angered with wrath against you, destroy you utterly from
the face of the earth…"
"Be ashamed with
shame, you who trust in the graven images, who say to
the cast images: “You are our gods"."
"20 Instead, as a
woman is faithless toward her mate, so the house of
Israel was faithless toward me, says the Lord. 21 From
lips was heard a voice of weeping and of pleading of
Israel’s sons, because they did wrong in their ways,
they forgot their holy God. 22 Return, o sons who are
given to turning, and I will heal your fractures. “We
here will be yours, because you are the Lord, our God.
23 Truly the hills and the power of the mountains were a
delusion, but through the Lord, our God, is the
salvation of Israel"." (Jerem.3:20-23).
The venerated objects in the Old Testament
In spite of the above,
there did also exist in the Old Testament certain
objects that were manufactured on God's command, upon
which the Israelites bestowed honour. It is in the
written word of God (Exod.34:1). They are various
"likenesses", for whose manufacture God had given very
specific instructions: The Ark of the Covenant
(Exod.25:9-21), the table of offerings (Exod.25:22-29),
the sacrificial altar (Exod.27:1-8; 30; 1-10), the
bronze washbasin (Exod.30:17-21), the tent of witness
(Exod.26:1-37) and other items (cmp. also Exod.35:11
However, that which is
most impressive is God's instruction for the manufacture
of various other "likenesses": of angels, of animals, of
plants, and in fact likenesses intended for a space of
worship. Thus, we notice that upon God's instructions,
two Cherubim with open wings spread above the
Propitiatory are fashioned (Exod.25:17-19; cmp.
Hebr.9:5), as well as two more giant Cherubim, that were
placed in the Holy of Holies in the Temple of Solomon (3
Kings 6:23-28; cmp. 2 Chron.3:10-12, 5:8; Ezek.9:3, 10:2
etc.). Also fashioned were various other
representations, such as the bronze likenesses of 12
oxen (3 Kings 7:13), carved representations of lions and
other bas-relief representations
(3 Kings 7:16, 22, 28, 30; 2 Chron.4:3 etc.).
All of the aforementioned
prove to us that with His command "you shall never make
for yourself any
idol or image", God does not forbid the use of
objects that are intended for worship. Idols are
forbidden, but not the symbols and objects used during
worship, to which one does not bestow worship or
honour per se; that is, if they are entirely independent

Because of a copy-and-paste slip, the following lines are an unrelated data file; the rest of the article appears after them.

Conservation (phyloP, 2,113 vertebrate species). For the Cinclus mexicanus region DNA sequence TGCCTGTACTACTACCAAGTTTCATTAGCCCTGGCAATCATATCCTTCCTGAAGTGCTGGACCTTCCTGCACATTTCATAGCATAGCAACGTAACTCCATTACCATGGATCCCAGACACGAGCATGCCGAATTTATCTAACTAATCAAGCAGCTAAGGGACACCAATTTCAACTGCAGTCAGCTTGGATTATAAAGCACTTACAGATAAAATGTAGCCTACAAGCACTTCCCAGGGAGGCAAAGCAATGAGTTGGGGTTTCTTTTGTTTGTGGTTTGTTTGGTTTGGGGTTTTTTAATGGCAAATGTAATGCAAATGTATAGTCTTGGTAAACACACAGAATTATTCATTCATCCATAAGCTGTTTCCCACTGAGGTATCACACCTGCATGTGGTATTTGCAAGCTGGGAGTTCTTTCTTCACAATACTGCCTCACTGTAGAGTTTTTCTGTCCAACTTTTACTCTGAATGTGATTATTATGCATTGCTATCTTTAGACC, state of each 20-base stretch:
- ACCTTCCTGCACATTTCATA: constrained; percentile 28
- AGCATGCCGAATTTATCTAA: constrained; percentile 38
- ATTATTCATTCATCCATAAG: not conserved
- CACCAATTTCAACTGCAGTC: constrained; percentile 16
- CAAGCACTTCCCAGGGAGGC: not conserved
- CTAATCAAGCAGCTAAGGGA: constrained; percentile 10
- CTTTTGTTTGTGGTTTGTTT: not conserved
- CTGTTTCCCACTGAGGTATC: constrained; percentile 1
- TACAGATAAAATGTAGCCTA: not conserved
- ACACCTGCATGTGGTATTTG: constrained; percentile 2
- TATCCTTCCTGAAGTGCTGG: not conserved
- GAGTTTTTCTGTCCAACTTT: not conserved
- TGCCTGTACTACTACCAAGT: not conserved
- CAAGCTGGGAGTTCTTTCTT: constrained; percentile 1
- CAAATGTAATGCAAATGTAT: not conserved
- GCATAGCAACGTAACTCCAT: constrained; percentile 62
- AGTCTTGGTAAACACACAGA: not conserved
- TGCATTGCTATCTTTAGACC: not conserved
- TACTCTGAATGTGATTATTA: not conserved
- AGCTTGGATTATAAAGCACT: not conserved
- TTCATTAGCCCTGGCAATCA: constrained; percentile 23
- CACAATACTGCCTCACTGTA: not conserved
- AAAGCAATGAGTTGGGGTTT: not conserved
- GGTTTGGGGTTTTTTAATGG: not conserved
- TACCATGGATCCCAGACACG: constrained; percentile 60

of any association with the living God. Our worship
belongs to Him alone.
"Be ashamed with
shame, you who trust in the graven images, who say to
the cast images,“You are our gods.”" (Isaiah 42:17).
Photograph of the Judean
Synagogue in Dura Europos.
The murals date back to 235 A.D..
It was discovered in 1921.
The Christological basis of Holy Icons
In the Old Testament God
was revealed through His uncreated divine energies, and
especially through the mouths of the Prophets (Acts 3:21;
2 Tim.3:16; 1 Pet.1:10-12; 2 Pet.1:21). However,
during the New Testament period, the Logos of God "became
flesh and dwelt among us and we beheld His glory" (John 1:14).
The Father Himself was revealed to mankind, through the
Person of the Son (John 14:9) and thence embarked on a
personal relationship with us. This is why we can now
depict God, in the Person of Christ.
"In older times", Saint
John of Damascus tells us, "God could not be depicted at
all, because He had not received a body or a form.
But now that God revealed Himself with flesh and
associated with humans, I can depict whatever I can see
of God: Him, who became matter and condescended to dwell
within matter. And I shall never cease to respect
matter, by which my salvation was accomplished."
What we do depict,
however, is not Christ's divine nature, but - as Saint
Theodore the Studite says - His hypostasis, the fact of
Christ's Person, Who is the "image of the
invisible God" (Colos.1:15; 1 Cor.4:4;
Wisd.Solom.7:26). Accordingly, the image is a visible
sign of God's invisible presence, verifying that very
presence among people (cmp. John 14:9). The veneration,
therefore, of images (icons) hinges on the most basic
and salvific dogma of our faith: the incarnation of
Christ and His actual presence among us. By believing in
the actual incarnation of Christ and His presence as a
human, we also proclaim this fact, by venerating icons.
An icon constitutes a
confession of faith in the God-human status of Christ,
and directs us to the original: to Christ Himself. At
the same time however, an icon also expresses man's
profound inner desire to reach the height of the
God-human Christ and is an excellent motive for man's
inner turnabout towards the God-man Jesus.
The aforementioned help
us to better understand the immense danger that one can
encounter when denying the veneration of Holy icons. It
is the danger of denial of Christ's incarnation as well
as the entire event of Divine Providence. For that
person, who denies the depiction of Him who "dwelt
among us" and Whose "glory we have seen"
(John 1:14), the Church - the Body of Christ - ceases to
have a God-human character and consequently is unable to
offer salvation to mankind. The denial therefore
of icons - which are the visible and palpable witness of
the incarnation of Christ and of the fact of man's
salvation within His Body - has catastrophic
consequences for mankind. This is the reason that our
Church relates the Orthodox Faith to the veneration of
icons and why She names the first Sunday of Great Lent
the "Sunday of Orthodoxy", on which day we celebrate the
restoration of Holy icons. No-one can be called an
Orthodox Christian if they do not honour the Orthodox
But all of the above do
not imply that we Orthodox regard an icon as the per se
subject being depicted on it, and that we worship the
wood and the paints which comprise the image, in place
of God, Who is the original. An icon is a "point of
reference"; it is not the original subject. But,
as Saint John of Damascus mentions, "wherever the point
of reference is, there too is the one being portrayed"
That is the reason we honour the icon, but without
bestowing on it the status of the person being
portrayed. The Saint himself characteristically
mentions that whoever deifies an icon is anathematized.